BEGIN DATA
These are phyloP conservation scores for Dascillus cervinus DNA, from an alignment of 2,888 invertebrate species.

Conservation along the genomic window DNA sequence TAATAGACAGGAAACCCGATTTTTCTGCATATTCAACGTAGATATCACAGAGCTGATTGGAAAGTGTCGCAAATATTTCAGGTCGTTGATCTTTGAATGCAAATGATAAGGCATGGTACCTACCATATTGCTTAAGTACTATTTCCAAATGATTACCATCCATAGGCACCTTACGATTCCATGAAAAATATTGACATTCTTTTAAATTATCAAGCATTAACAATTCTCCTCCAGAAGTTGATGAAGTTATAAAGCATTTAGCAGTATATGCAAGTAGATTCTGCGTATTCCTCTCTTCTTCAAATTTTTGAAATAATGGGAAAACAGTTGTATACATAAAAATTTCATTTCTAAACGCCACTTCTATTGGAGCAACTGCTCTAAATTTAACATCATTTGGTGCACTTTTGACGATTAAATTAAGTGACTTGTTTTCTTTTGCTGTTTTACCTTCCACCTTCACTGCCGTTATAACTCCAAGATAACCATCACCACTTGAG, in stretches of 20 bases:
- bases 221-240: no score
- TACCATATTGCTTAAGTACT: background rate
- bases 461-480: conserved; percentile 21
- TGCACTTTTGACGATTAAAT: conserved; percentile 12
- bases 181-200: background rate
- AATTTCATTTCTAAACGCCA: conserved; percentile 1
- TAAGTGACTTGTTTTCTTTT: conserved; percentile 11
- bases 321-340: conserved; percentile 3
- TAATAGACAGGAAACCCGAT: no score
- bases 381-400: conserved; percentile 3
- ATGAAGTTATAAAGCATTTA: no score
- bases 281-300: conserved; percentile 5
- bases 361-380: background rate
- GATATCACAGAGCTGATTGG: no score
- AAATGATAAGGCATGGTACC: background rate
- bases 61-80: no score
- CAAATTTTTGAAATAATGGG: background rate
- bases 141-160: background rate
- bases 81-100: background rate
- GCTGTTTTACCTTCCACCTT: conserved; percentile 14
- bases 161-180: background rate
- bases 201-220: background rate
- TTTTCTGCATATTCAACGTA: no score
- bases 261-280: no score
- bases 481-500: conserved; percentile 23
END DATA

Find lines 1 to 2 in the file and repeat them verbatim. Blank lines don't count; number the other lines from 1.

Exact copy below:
These are phyloP conservation scores for Dascillus cervinus DNA, from an alignment of 2,888 invertebrate species.

Conservation along the genomic window DNA sequence TAATAGACAGGAAACCCGATTTTTCTGCATATTCAACGTAGATATCACAGAGCTGATTGGAAAGTGTCGCAAATATTTCAGGTCGTTGATCTTTGAATGCAAATGATAAGGCATGGTACCTACCATATTGCTTAAGTACTATTTCCAAATGATTACCATCCATAGGCACCTTACGATTCCATGAAAAATATTGACATTCTTTTAAATTATCAAGCATTAACAATTCTCCTCCAGAAGTTGATGAAGTTATAAAGCATTTAGCAGTATATGCAAGTAGATTCTGCGTATTCCTCTCTTCTTCAAATTTTTGAAATAATGGGAAAACAGTTGTATACATAAAAATTTCATTTCTAAACGCCACTTCTATTGGAGCAACTGCTCTAAATTTAACATCATTTGGTGCACTTTTGACGATTAAATTAAGTGACTTGTTTTCTTTTGCTGTTTTACCTTCCACCTTCACTGCCGTTATAACTCCAAGATAACCATCACCACTTGAG, in stretches of 20 bases: